Healthcare professionals are grappling with the effects of pediatric multisystem inflammatory syndrome (MICS), a complication of COVID-19 in children
Across the world, disturbing reports are coming through detailing a new complication thought to be related to COVID-19 that is affecting children with the virus. The illness, called pediatric multisystem inflammatory syndrome, or MICS for short, causes the immune system to overreact, leading to dangerously high levels of inflammation throughout the body. It impacts the body’s major organs, including the heart, liver, and kidneys, among other parts of the body.
Juliet Daly, a 12-year old girl from Louisiana, was diagnosed with both COVID-19 and MICS after going through cardiac arrest. Thankfully, she was airlifted to a children’s hospital, where she was put on a ventilator until she could breath on her own and her heart and other organs had recovered.
Pediatric multisystem inflammatory sundrome has been compared to Kawasaki disease, an inflammatory condition primarily found in children under age five that impacts the heart’s coronary arteries. Kawsaki disease can lead to complications like artery enlargement, aneurysms, issues with the lymph nodes, skin, and the lining of the nose, throat and mouth. Some experts hypothesize that the coronavirus could be a trigger for Kawasaki disease. A recent study done in Bergamo, Italy found that the incidence of a ‘severe, Kawasaki-like disease’ increased 30-fold after the virus broke out in the region, further supporting this theory.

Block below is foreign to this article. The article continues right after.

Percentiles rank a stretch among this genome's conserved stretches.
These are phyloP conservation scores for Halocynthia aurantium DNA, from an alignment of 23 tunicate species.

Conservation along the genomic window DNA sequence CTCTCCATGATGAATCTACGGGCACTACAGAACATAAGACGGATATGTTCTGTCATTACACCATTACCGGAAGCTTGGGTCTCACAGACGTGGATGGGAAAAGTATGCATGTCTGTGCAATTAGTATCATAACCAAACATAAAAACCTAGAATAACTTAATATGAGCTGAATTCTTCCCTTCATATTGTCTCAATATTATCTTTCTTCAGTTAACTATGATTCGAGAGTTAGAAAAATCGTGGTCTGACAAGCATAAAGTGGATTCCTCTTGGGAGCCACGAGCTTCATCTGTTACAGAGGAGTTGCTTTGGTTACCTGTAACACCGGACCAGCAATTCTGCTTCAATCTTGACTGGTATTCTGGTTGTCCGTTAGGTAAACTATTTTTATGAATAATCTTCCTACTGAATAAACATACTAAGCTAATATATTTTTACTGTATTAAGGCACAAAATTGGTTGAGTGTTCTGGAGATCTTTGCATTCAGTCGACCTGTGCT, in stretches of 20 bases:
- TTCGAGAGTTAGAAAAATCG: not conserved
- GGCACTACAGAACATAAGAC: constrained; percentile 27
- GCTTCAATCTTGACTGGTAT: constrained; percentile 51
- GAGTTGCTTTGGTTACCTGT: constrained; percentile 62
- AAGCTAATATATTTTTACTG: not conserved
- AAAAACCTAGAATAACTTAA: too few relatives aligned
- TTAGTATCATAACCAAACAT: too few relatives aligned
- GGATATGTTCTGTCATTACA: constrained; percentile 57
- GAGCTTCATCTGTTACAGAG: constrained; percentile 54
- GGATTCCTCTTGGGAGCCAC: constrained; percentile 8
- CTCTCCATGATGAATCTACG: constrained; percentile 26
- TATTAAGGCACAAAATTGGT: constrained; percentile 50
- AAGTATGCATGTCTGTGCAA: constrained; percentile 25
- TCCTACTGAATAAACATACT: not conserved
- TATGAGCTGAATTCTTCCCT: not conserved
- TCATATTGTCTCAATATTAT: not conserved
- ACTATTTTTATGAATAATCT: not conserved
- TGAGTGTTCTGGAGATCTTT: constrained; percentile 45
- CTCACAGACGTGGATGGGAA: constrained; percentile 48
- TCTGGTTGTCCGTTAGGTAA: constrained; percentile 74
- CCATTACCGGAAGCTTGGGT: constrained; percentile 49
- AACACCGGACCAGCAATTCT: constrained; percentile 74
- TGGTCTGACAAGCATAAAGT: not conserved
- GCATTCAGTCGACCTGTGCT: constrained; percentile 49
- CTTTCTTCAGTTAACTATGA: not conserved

Pediatric multisystem inflammatory syndrome also bears the hallmarks of a cytokine storm, a phenomenon in which the body’s immune system overreacts to the virus and mounts a harmful inflammatory response in the body.
This raises the question, is MICS autoimmune in nature? While little is known about the condition, Dr. Randall Williams, Director of the Missouri Department of Health and Senior Services, said during a recent press conference that the condition is an “autoimmune reaction“, and that “it’s basically where your body reacts to an antigen and starts attacking itself.”
The relationship between viruses and autoimmune disease has been studied in the past. For example, studies have found a link between the Epstein-Barr virus (EBV) and the pathogenesis of a number of autoimmune diseases including lupus, multiple sclerosis, rheumatoid arthritis, juvenile idiopathic arthritis, inflammatory bowel disease, type 1 diabetes, and celiac disease.
Though there isn’t a cure for MICS, it’s treated by giving patients steroid and intravenous medications commonly issued to patients with an autoimmune disease, in an effort to decrease damaging inflammation.
While the coronavirus has proven to be less common and less deadly in children than adults, two young children and a teen with COVID-19 who showed Kawasaki disease symptoms have died in the state of New York. As a result, parents are advised to take precautions and contact their pediatrician or family medicine provider if your child has a fever to determine the best next steps.